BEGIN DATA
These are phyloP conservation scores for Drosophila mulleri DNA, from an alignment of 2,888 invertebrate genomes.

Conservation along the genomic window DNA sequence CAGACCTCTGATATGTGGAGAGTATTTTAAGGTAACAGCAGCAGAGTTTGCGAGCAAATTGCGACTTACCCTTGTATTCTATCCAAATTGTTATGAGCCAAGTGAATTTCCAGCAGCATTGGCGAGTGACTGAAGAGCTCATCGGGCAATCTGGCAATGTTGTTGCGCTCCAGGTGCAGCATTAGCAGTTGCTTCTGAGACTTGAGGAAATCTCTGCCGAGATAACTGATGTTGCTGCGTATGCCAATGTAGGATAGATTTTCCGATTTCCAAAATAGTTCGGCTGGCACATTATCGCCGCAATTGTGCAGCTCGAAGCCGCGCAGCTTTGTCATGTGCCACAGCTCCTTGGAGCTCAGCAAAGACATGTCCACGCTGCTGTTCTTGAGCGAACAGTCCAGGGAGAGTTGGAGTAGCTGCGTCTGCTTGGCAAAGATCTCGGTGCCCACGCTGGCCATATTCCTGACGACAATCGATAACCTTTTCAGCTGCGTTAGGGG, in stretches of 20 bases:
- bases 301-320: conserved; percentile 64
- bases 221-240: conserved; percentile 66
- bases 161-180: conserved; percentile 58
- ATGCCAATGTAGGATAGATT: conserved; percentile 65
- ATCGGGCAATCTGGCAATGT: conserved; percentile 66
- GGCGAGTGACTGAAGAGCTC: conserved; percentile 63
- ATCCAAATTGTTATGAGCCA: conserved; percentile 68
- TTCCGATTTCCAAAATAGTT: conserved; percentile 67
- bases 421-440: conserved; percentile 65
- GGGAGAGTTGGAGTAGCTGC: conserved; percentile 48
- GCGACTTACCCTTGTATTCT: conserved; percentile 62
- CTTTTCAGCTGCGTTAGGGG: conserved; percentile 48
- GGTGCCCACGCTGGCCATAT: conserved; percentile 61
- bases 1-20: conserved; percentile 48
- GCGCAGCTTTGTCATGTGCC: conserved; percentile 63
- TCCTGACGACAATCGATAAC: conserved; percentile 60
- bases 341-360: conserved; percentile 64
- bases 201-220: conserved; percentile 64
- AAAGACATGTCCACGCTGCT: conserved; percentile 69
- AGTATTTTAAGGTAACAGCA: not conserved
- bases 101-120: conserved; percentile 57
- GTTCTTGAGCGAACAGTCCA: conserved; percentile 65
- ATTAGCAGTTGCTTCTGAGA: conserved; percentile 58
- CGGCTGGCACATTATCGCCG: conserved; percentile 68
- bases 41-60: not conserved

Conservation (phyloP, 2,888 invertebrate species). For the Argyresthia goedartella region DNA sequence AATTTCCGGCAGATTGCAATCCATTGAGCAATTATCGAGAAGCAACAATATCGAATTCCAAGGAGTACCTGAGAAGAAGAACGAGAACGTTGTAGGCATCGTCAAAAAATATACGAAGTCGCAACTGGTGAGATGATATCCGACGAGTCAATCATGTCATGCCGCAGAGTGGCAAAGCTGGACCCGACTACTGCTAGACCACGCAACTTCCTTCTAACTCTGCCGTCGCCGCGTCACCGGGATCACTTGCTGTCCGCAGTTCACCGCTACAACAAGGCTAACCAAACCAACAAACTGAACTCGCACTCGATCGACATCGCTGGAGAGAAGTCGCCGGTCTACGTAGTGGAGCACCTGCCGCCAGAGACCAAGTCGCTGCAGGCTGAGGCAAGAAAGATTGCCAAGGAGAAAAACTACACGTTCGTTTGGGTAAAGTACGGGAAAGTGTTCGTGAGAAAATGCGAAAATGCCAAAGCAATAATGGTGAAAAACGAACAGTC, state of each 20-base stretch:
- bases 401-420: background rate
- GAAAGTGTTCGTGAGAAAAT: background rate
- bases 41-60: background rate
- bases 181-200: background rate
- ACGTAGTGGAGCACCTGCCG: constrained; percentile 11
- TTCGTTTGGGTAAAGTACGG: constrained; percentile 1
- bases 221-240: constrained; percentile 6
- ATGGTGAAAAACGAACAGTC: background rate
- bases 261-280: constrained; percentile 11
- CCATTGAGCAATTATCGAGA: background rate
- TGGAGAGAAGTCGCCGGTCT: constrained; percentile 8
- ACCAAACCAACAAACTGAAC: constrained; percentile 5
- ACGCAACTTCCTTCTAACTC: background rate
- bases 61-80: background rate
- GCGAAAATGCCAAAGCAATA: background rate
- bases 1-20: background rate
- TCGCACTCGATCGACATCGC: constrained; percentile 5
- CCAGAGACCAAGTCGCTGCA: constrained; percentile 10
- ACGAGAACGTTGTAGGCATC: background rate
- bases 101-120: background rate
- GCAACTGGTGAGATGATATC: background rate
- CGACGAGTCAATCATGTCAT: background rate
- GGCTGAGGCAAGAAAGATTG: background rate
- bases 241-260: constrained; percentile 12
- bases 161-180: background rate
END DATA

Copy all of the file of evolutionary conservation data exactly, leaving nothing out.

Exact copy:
These are phyloP conservation scores for Drosophila mulleri DNA, from an alignment of 2,888 invertebrate genomes.

Conservation along the genomic window DNA sequence CAGACCTCTGATATGTGGAGAGTATTTTAAGGTAACAGCAGCAGAGTTTGCGAGCAAATTGCGACTTACCCTTGTATTCTATCCAAATTGTTATGAGCCAAGTGAATTTCCAGCAGCATTGGCGAGTGACTGAAGAGCTCATCGGGCAATCTGGCAATGTTGTTGCGCTCCAGGTGCAGCATTAGCAGTTGCTTCTGAGACTTGAGGAAATCTCTGCCGAGATAACTGATGTTGCTGCGTATGCCAATGTAGGATAGATTTTCCGATTTCCAAAATAGTTCGGCTGGCACATTATCGCCGCAATTGTGCAGCTCGAAGCCGCGCAGCTTTGTCATGTGCCACAGCTCCTTGGAGCTCAGCAAAGACATGTCCACGCTGCTGTTCTTGAGCGAACAGTCCAGGGAGAGTTGGAGTAGCTGCGTCTGCTTGGCAAAGATCTCGGTGCCCACGCTGGCCATATTCCTGACGACAATCGATAACCTTTTCAGCTGCGTTAGGGG, in stretches of 20 bases:
- bases 301-320: conserved; percentile 64
- bases 221-240: conserved; percentile 66
- bases 161-180: conserved; percentile 58
- ATGCCAATGTAGGATAGATT: conserved; percentile 65
- ATCGGGCAATCTGGCAATGT: conserved; percentile 66
- GGCGAGTGACTGAAGAGCTC: conserved; percentile 63
- ATCCAAATTGTTATGAGCCA: conserved; percentile 68
- TTCCGATTTCCAAAATAGTT: conserved; percentile 67
- bases 421-440: conserved; percentile 65
- GGGAGAGTTGGAGTAGCTGC: conserved; percentile 48
- GCGACTTACCCTTGTATTCT: conserved; percentile 62
- CTTTTCAGCTGCGTTAGGGG: conserved; percentile 48
- GGTGCCCACGCTGGCCATAT: conserved; percentile 61
- bases 1-20: conserved; percentile 48
- GCGCAGCTTTGTCATGTGCC: conserved; percentile 63
- TCCTGACGACAATCGATAAC: conserved; percentile 60
- bases 341-360: conserved; percentile 64
- bases 201-220: conserved; percentile 64
- AAAGACATGTCCACGCTGCT: conserved; percentile 69
- AGTATTTTAAGGTAACAGCA: not conserved
- bases 101-120: conserved; percentile 57
- GTTCTTGAGCGAACAGTCCA: conserved; percentile 65
- ATTAGCAGTTGCTTCTGAGA: conserved; percentile 58
- CGGCTGGCACATTATCGCCG: conserved; percentile 68
- bases 41-60: not conserved

Conservation (phyloP, 2,888 invertebrate species). For the Argyresthia goedartella region DNA sequence AATTTCCGGCAGATTGCAATCCATTGAGCAATTATCGAGAAGCAACAATATCGAATTCCAAGGAGTACCTGAGAAGAAGAACGAGAACGTTGTAGGCATCGTCAAAAAATATACGAAGTCGCAACTGGTGAGATGATATCCGACGAGTCAATCATGTCATGCCGCAGAGTGGCAAAGCTGGACCCGACTACTGCTAGACCACGCAACTTCCTTCTAACTCTGCCGTCGCCGCGTCACCGGGATCACTTGCTGTCCGCAGTTCACCGCTACAACAAGGCTAACCAAACCAACAAACTGAACTCGCACTCGATCGACATCGCTGGAGAGAAGTCGCCGGTCTACGTAGTGGAGCACCTGCCGCCAGAGACCAAGTCGCTGCAGGCTGAGGCAAGAAAGATTGCCAAGGAGAAAAACTACACGTTCGTTTGGGTAAAGTACGGGAAAGTGTTCGTGAGAAAATGCGAAAATGCCAAAGCAATAATGGTGAAAAACGAACAGTC, state of each 20-base stretch:
- bases 401-420: background rate
- GAAAGTGTTCGTGAGAAAAT: background rate
- bases 41-60: background rate
- bases 181-200: background rate
- ACGTAGTGGAGCACCTGCCG: constrained; percentile 11
- TTCGTTTGGGTAAAGTACGG: constrained; percentile 1
- bases 221-240: constrained; percentile 6
- ATGGTGAAAAACGAACAGTC: background rate
- bases 261-280: constrained; percentile 11
- CCATTGAGCAATTATCGAGA: background rate
- TGGAGAGAAGTCGCCGGTCT: constrained; percentile 8
- ACCAAACCAACAAACTGAAC: constrained; percentile 5
- ACGCAACTTCCTTCTAACTC: background rate
- bases 61-80: background rate
- GCGAAAATGCCAAAGCAATA: background rate
- bases 1-20: background rate
- TCGCACTCGATCGACATCGC: constrained; percentile 5
- CCAGAGACCAAGTCGCTGCA: constrained; percentile 10
- ACGAGAACGTTGTAGGCATC: background rate
- bases 101-120: background rate
- GCAACTGGTGAGATGATATC: background rate
- CGACGAGTCAATCATGTCAT: background rate
- GGCTGAGGCAAGAAAGATTG: background rate
- bases 241-260: constrained; percentile 12
- bases 161-180: background rate